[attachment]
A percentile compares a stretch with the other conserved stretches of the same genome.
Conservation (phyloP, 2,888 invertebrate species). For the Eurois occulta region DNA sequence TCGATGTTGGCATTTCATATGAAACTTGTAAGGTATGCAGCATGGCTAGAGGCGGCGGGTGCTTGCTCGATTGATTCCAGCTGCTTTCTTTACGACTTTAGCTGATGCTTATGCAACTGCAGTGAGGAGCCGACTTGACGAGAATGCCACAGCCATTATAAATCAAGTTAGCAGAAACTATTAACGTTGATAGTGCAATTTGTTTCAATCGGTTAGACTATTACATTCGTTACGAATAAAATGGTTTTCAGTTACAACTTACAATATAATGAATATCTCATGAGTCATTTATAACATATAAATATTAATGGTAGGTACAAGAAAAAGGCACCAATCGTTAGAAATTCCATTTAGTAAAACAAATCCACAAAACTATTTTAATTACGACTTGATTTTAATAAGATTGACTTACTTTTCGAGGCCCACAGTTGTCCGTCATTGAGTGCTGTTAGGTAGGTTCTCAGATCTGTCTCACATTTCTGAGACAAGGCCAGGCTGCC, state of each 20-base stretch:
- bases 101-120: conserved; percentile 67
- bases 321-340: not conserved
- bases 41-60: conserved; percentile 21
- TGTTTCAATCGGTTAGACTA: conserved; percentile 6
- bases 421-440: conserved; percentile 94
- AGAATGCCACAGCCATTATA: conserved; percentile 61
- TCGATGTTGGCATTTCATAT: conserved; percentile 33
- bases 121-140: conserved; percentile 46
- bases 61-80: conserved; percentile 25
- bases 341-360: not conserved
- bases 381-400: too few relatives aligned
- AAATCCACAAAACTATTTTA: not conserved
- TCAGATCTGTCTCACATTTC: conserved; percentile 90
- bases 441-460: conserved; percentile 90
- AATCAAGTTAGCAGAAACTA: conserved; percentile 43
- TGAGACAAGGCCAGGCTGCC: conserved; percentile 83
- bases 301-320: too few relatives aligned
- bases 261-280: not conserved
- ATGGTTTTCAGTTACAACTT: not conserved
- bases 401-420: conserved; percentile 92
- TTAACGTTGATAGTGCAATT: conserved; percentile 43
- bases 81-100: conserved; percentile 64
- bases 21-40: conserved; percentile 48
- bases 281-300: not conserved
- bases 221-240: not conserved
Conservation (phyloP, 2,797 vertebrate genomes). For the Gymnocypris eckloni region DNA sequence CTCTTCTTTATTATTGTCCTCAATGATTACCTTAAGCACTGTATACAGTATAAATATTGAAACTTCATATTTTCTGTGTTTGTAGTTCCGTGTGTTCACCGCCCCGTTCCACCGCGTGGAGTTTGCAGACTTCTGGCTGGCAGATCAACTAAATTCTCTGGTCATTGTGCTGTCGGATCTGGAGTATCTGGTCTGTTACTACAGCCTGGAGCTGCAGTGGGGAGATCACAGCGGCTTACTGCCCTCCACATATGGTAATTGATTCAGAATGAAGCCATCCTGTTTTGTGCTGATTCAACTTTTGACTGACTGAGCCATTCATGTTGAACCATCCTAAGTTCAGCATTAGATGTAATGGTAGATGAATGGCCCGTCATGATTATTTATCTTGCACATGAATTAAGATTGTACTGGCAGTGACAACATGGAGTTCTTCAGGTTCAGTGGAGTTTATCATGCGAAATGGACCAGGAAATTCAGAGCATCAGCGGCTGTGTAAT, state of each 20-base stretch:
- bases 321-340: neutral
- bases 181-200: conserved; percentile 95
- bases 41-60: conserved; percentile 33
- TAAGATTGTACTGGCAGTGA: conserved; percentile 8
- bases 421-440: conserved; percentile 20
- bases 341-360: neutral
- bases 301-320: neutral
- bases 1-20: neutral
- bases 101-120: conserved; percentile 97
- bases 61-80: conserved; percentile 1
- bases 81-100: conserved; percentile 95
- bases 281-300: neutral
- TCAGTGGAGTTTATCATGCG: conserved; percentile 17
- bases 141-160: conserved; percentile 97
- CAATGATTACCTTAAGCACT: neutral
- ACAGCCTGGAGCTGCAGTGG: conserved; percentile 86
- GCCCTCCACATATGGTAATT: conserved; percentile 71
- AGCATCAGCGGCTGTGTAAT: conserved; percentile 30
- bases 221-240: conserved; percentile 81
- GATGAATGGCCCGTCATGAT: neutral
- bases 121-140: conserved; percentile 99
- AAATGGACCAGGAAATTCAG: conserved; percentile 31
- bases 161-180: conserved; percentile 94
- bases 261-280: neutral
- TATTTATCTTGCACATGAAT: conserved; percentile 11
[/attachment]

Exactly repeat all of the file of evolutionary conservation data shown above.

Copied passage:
A percentile compares a stretch with the other conserved stretches of the same genome.
Conservation (phyloP, 2,888 invertebrate species). For the Eurois occulta region DNA sequence TCGATGTTGGCATTTCATATGAAACTTGTAAGGTATGCAGCATGGCTAGAGGCGGCGGGTGCTTGCTCGATTGATTCCAGCTGCTTTCTTTACGACTTTAGCTGATGCTTATGCAACTGCAGTGAGGAGCCGACTTGACGAGAATGCCACAGCCATTATAAATCAAGTTAGCAGAAACTATTAACGTTGATAGTGCAATTTGTTTCAATCGGTTAGACTATTACATTCGTTACGAATAAAATGGTTTTCAGTTACAACTTACAATATAATGAATATCTCATGAGTCATTTATAACATATAAATATTAATGGTAGGTACAAGAAAAAGGCACCAATCGTTAGAAATTCCATTTAGTAAAACAAATCCACAAAACTATTTTAATTACGACTTGATTTTAATAAGATTGACTTACTTTTCGAGGCCCACAGTTGTCCGTCATTGAGTGCTGTTAGGTAGGTTCTCAGATCTGTCTCACATTTCTGAGACAAGGCCAGGCTGCC, state of each 20-base stretch:
- bases 101-120: conserved; percentile 67
- bases 321-340: not conserved
- bases 41-60: conserved; percentile 21
- TGTTTCAATCGGTTAGACTA: conserved; percentile 6
- bases 421-440: conserved; percentile 94
- AGAATGCCACAGCCATTATA: conserved; percentile 61
- TCGATGTTGGCATTTCATAT: conserved; percentile 33
- bases 121-140: conserved; percentile 46
- bases 61-80: conserved; percentile 25
- bases 341-360: not conserved
- bases 381-400: too few relatives aligned
- AAATCCACAAAACTATTTTA: not conserved
- TCAGATCTGTCTCACATTTC: conserved; percentile 90
- bases 441-460: conserved; percentile 90
- AATCAAGTTAGCAGAAACTA: conserved; percentile 43
- TGAGACAAGGCCAGGCTGCC: conserved; percentile 83
- bases 301-320: too few relatives aligned
- bases 261-280: not conserved
- ATGGTTTTCAGTTACAACTT: not conserved
- bases 401-420: conserved; percentile 92
- TTAACGTTGATAGTGCAATT: conserved; percentile 43
- bases 81-100: conserved; percentile 64
- bases 21-40: conserved; percentile 48
- bases 281-300: not conserved
- bases 221-240: not conserved
Conservation (phyloP, 2,797 vertebrate genomes). For the Gymnocypris eckloni region DNA sequence CTCTTCTTTATTATTGTCCTCAATGATTACCTTAAGCACTGTATACAGTATAAATATTGAAACTTCATATTTTCTGTGTTTGTAGTTCCGTGTGTTCACCGCCCCGTTCCACCGCGTGGAGTTTGCAGACTTCTGGCTGGCAGATCAACTAAATTCTCTGGTCATTGTGCTGTCGGATCTGGAGTATCTGGTCTGTTACTACAGCCTGGAGCTGCAGTGGGGAGATCACAGCGGCTTACTGCCCTCCACATATGGTAATTGATTCAGAATGAAGCCATCCTGTTTTGTGCTGATTCAACTTTTGACTGACTGAGCCATTCATGTTGAACCATCCTAAGTTCAGCATTAGATGTAATGGTAGATGAATGGCCCGTCATGATTATTTATCTTGCACATGAATTAAGATTGTACTGGCAGTGACAACATGGAGTTCTTCAGGTTCAGTGGAGTTTATCATGCGAAATGGACCAGGAAATTCAGAGCATCAGCGGCTGTGTAAT, state of each 20-base stretch:
- bases 321-340: neutral
- bases 181-200: conserved; percentile 95
- bases 41-60: conserved; percentile 33
- TAAGATTGTACTGGCAGTGA: conserved; percentile 8
- bases 421-440: conserved; percentile 20
- bases 341-360: neutral
- bases 301-320: neutral
- bases 1-20: neutral
- bases 101-120: conserved; percentile 97
- bases 61-80: conserved; percentile 1
- bases 81-100: conserved; percentile 95
- bases 281-300: neutral
- TCAGTGGAGTTTATCATGCG: conserved; percentile 17
- bases 141-160: conserved; percentile 97
- CAATGATTACCTTAAGCACT: neutral
- ACAGCCTGGAGCTGCAGTGG: conserved; percentile 86
- GCCCTCCACATATGGTAATT: conserved; percentile 71
- AGCATCAGCGGCTGTGTAAT: conserved; percentile 30
- bases 221-240: conserved; percentile 81
- GATGAATGGCCCGTCATGAT: neutral
- bases 121-140: conserved; percentile 99
- AAATGGACCAGGAAATTCAG: conserved; percentile 31
- bases 161-180: conserved; percentile 94
- bases 261-280: neutral
- TATTTATCTTGCACATGAAT: conserved; percentile 11